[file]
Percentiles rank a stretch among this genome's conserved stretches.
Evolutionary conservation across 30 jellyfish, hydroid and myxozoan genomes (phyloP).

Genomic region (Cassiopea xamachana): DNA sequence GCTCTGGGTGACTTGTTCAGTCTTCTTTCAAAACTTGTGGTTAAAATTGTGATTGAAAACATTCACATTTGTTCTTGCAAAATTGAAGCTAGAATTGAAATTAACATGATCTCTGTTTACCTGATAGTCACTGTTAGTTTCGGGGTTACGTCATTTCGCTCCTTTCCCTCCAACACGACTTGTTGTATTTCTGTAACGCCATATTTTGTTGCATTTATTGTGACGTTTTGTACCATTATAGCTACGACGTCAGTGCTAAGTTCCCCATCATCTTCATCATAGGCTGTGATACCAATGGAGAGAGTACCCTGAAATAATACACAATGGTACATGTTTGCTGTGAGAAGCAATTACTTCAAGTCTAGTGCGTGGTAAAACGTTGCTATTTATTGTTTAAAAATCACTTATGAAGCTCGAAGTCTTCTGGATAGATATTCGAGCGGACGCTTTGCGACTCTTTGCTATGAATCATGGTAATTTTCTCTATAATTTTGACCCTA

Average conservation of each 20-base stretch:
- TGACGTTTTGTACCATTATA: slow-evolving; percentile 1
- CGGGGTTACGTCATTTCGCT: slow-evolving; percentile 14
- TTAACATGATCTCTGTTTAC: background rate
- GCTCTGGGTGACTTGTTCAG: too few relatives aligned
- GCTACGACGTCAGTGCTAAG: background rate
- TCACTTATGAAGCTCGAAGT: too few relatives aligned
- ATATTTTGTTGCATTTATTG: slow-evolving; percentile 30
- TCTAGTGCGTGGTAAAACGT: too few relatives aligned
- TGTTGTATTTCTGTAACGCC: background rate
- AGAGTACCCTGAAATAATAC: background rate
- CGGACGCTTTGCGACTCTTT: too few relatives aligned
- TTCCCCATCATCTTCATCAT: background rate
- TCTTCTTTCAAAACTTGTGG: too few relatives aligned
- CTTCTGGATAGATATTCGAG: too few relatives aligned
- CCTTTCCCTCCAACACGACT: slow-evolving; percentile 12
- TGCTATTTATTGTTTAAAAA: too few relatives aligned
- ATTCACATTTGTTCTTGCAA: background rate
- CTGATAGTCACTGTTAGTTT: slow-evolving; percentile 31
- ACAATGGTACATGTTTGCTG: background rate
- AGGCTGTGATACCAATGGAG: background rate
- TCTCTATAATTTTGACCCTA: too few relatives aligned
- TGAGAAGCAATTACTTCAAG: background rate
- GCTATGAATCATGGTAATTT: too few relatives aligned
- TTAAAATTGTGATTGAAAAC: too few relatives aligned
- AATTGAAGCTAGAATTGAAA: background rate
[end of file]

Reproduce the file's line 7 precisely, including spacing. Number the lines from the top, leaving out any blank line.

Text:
- TTAACATGATCTCTGTTTAC: background rate